In late 1877 several individuals, including John Burrows and William H. Watt in association with others, purchased interest in the Pioneer Ditch and in cooperation with several of the owners, sold a large interest to Lloyd Tevis, president of the Wells Fargo Company and partner with Haggin & Hearst in the Homestake Mine. The Homestake sought to consolidate by purchase or wrangling, the placer mines in Deadwood and surrounds, resorting to claim jumping and theft if it suited their purpose. They needed the water to run its mills, and operate the vast operations in their veritable ‘gold-factories’. Fielder wrote that Hearst was considering taking water out of Whitetail creek, using it and returning it to the creek for other users, but this may have been an illegal practice and in the meantime purchased water from the Pioneer Ditch. In 1879, Lester A. Webb, et al, brought a civil suit injunction against Haggin, et al, presumably on account of the Homestake dipping into the Pioneer Ditch’s abundant supply of water. This injunction caused the Homestake some considerable trouble; eventually the suit was dropped in February 1881 by a motion from Haggin. Lester died in August 1881 and what became of his interests in the project has not been discovered yet. More information will follow as it is uncovered.
Document transcriptions :
(1) [Black Hills Pioneer. Deadwood, Dakota Territory, Saturday, 24 June 1876 (extract)]
“Local News -
The White Tail and Gold Run ditch is progressing rapidly under the superintendency of John Belden and Ira Myers, who are experienced miners. The ditch will furnish water for the Gold Run and Bob Tail gulches, and will soon be completed.”
(2) [Black Hills Pioneer. Deadwood, Dakota Territory, Saturday, 12 August 1876 (extract)]
“Local News :
The Pioneer ditch is furnishing water for Gold Run. The miners will commence operations Monday, and gold dust will circulate freely in the locality in a few days."
(3) [Black Hills Daily Times. Deadwood City, Dakota Territory, 15 June 1877 (extract)]
“Principal Hotel Arrivals, June 14th
I X L - Noah Keetle, John Matlock, Buffalo; A. D. Woodson, H. T. Huff, St. Louis; R. R. McCracken, Boston; Frank Howard, L. A. Webb, Minn; H. Kemper, G. Crystal, Cheyenne; C. C. Weston, Omaha; Toney Mullen, New York.”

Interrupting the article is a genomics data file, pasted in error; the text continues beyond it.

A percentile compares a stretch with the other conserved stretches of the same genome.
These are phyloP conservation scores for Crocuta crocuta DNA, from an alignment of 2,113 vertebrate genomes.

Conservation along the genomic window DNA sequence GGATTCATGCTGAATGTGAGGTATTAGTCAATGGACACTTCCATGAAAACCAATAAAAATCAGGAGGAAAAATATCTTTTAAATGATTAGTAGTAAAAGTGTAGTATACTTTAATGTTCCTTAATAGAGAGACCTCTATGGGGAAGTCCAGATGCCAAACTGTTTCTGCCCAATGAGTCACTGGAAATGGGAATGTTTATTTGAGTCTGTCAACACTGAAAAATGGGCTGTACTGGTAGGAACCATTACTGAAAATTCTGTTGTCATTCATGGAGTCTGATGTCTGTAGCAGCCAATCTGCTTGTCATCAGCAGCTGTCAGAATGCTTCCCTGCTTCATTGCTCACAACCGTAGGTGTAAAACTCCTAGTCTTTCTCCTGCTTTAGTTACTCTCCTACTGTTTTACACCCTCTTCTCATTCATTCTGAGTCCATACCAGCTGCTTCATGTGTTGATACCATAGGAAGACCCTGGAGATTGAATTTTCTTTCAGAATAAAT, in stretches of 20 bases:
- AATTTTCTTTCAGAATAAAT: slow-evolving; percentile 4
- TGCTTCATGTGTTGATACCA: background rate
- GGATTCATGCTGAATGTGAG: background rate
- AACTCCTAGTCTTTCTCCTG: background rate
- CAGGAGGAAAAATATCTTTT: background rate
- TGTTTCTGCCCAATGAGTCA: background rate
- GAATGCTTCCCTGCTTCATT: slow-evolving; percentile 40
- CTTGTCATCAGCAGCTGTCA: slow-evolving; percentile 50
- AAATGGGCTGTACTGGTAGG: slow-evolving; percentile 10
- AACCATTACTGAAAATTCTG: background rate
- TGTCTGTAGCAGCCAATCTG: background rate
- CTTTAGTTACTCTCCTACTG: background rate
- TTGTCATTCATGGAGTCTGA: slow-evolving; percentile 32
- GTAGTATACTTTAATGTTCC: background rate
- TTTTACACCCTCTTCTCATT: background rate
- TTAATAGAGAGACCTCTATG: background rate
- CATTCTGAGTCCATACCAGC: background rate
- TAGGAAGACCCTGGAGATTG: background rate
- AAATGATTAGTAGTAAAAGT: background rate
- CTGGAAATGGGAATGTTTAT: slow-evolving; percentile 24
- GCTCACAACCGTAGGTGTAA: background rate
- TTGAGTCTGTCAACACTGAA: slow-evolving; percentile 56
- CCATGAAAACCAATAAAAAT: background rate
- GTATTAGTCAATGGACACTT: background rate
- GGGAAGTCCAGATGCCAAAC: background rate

(4) [Black Hills Daily Times. Dead Wood City, Dakota Territory, 19 June 1877 (extract)]
“Principal Hotel Arrivals, June 19th
I X L - W. Lovell, Boston; E. J. Potts, Mich; James Canzett, Cheyenne; F. L. Fergerson, Iowa; W. E. Handlay, Rapid City; Geo W. Meredith, L. W. Reed, N. Y.; W. Rongrove, F. H. McClure, Boston; J. M. F. Cumming, St. Louis; J. F. Brown, Cheyenne; Alexis Highby, Mo; L. A. Webb, John P. Belding, Sidney; E. Cutner, I. H. Fred, Cheyenne; H. Lake, Gold Run; J. Leslie, Bear Gultch; C. B. Russell, Buffalo.”
(5) [Black Hills Daily Times, Deadwood City, Dakota Territory, Friday, 20 December 1877; Volume 1, Number 224 (extract)]
"The Heaviest Transaction - The Pioneer Ditch has been purchased of Messrs. Ira Meyers, H. N. Barbour and W. H. Bull, by Lloyd Tevis, president of the Homestake Mining Company, for a consideration of $40,000. Mr. Tevis is president of the Wells Fargo Company, and is a representative of a class of capitalists that are coming into the hills in large numbers, bringing abundance of money, and who will do more towards a thorough development of the hills, and whose interests here attest the value of our mineral resources more fully than anything else
which could be secured."
(6) [Black Hills Champion. Deadwood City, Dakota Territory, Sunday, 30 December 1877 (extract)]
“Local. The Pioneer ditch has been purchased by the Homestake mining company for $40,000.”
(7) [Black Hills Daily Pioneer. Deadwood City, Dakota Territory, Thursday, 3 January 1878 (extract)]
“Personal. Messrs. Ira Meyers and J. T. Belding, the parties who recently sold the Pioneer ditch to the California company for $40,000, departed for the east via Sidney yesterday morning. Bon voyage.”